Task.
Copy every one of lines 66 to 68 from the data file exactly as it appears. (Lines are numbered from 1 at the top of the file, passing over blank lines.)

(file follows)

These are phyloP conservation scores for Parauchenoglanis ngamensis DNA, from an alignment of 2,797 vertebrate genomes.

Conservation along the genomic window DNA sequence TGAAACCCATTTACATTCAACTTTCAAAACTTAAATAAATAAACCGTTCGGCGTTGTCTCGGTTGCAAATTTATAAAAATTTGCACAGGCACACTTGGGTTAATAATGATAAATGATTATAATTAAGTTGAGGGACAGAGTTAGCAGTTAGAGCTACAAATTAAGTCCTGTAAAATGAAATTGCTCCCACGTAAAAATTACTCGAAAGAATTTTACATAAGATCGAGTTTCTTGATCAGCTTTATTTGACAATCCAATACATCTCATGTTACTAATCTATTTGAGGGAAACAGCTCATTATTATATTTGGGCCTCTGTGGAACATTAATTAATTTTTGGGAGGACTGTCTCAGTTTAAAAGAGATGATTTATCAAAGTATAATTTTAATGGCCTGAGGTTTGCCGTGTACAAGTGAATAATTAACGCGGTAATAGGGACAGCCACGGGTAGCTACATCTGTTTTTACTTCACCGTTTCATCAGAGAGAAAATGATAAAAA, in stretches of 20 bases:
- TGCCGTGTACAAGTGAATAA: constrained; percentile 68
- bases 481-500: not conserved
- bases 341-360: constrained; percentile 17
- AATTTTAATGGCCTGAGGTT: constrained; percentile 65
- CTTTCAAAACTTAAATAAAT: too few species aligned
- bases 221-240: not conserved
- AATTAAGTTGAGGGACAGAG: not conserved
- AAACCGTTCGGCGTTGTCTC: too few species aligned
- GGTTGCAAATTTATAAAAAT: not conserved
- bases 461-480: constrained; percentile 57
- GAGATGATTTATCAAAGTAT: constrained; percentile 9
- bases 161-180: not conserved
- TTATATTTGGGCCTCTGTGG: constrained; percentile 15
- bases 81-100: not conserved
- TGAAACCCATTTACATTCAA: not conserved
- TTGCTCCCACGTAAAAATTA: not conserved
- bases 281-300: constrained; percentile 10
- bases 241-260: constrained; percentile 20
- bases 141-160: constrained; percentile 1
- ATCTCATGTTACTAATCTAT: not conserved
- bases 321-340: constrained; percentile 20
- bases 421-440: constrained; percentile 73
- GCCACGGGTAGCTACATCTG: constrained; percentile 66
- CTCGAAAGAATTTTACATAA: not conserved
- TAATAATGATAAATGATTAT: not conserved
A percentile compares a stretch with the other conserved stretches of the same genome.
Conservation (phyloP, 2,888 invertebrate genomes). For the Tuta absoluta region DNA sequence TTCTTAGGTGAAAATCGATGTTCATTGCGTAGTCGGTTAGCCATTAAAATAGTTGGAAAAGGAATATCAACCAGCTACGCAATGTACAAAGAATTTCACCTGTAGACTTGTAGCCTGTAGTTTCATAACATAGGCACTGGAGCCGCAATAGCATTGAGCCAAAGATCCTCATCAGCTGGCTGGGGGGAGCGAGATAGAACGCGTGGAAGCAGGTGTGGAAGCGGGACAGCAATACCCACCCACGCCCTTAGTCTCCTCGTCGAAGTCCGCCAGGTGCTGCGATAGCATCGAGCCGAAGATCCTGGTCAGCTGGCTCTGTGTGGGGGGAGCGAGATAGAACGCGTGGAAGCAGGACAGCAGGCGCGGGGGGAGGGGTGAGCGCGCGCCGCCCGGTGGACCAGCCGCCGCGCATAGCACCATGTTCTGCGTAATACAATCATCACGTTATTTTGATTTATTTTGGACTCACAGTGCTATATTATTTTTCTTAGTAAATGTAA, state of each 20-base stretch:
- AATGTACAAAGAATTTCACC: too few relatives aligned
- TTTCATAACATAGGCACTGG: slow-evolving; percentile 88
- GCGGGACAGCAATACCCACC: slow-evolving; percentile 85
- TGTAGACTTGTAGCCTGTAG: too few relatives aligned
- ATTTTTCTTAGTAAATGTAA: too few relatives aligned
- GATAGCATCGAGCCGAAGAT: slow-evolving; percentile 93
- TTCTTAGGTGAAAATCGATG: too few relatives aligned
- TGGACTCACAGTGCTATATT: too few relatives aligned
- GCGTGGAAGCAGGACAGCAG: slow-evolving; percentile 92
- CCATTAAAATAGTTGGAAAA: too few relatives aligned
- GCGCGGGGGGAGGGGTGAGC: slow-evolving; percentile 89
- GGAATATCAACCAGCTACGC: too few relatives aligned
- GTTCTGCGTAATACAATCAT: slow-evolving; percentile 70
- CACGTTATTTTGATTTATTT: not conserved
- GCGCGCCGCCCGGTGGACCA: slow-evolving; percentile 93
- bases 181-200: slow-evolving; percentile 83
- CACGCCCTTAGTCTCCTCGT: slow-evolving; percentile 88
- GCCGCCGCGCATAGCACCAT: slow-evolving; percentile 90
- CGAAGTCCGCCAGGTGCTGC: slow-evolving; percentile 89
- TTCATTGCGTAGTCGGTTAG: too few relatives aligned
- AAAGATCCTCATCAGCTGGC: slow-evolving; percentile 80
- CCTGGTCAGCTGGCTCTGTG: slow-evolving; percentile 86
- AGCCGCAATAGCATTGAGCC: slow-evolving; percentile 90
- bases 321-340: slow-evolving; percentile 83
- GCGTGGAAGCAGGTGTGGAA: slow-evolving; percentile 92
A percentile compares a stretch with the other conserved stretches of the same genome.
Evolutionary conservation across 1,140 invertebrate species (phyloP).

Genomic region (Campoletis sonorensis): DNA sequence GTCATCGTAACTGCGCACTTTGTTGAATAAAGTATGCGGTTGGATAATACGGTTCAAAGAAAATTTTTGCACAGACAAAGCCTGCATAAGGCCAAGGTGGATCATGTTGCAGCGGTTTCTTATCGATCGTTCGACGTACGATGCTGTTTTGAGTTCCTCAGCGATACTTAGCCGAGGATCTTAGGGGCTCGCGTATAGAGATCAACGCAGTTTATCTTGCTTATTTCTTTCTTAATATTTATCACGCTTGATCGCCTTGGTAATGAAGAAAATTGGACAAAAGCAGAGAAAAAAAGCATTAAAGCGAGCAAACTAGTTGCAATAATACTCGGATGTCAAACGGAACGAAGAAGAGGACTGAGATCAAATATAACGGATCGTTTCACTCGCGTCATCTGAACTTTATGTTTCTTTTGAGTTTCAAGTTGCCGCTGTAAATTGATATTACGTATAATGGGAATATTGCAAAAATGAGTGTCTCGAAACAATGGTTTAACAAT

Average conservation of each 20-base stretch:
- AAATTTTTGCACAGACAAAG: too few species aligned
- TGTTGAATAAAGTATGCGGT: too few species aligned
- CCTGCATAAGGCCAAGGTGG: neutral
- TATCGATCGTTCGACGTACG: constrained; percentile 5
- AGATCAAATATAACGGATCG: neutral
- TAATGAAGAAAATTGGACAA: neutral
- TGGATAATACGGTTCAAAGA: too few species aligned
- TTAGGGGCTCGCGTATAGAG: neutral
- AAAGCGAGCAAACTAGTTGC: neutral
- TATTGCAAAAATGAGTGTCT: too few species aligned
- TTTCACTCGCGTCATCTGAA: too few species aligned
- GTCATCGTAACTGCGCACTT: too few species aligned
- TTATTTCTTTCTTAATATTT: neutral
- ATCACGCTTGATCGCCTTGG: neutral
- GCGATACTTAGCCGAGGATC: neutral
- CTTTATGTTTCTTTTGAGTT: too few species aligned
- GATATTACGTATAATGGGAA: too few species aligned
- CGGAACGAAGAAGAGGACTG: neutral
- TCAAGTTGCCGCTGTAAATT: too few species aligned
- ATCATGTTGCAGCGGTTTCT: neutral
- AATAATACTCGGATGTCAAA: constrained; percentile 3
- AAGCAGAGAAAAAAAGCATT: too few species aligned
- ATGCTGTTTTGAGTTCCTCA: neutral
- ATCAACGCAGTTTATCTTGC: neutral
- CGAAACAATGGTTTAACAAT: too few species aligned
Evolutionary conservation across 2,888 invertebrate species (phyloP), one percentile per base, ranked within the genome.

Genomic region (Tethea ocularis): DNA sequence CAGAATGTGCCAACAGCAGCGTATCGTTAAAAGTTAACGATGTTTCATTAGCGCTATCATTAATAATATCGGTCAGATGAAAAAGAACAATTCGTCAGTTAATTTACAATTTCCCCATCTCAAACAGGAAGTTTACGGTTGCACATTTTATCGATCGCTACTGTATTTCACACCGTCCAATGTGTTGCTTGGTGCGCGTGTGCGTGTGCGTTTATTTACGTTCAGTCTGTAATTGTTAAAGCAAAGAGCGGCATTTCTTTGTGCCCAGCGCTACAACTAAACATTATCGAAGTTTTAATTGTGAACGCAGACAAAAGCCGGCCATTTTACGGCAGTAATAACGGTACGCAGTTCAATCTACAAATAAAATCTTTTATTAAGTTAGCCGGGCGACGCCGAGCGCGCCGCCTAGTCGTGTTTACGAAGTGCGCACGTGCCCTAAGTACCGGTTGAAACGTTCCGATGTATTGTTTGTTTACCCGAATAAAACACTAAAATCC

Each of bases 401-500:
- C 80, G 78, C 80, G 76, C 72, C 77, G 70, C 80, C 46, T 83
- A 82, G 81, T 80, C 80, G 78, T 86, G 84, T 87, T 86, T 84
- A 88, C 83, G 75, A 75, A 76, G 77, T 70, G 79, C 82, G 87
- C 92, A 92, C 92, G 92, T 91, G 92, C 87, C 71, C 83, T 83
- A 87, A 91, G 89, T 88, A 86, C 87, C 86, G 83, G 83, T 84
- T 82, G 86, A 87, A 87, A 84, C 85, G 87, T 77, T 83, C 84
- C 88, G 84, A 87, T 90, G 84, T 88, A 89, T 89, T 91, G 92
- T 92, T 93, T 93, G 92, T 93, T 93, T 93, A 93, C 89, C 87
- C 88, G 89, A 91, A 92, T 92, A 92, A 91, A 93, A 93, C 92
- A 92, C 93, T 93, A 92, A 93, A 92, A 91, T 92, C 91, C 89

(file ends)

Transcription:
- TTAGGGGCTCGCGTATAGAG: neutral
- AAAGCGAGCAAACTAGTTGC: neutral
- TATTGCAAAAATGAGTGTCT: too few species aligned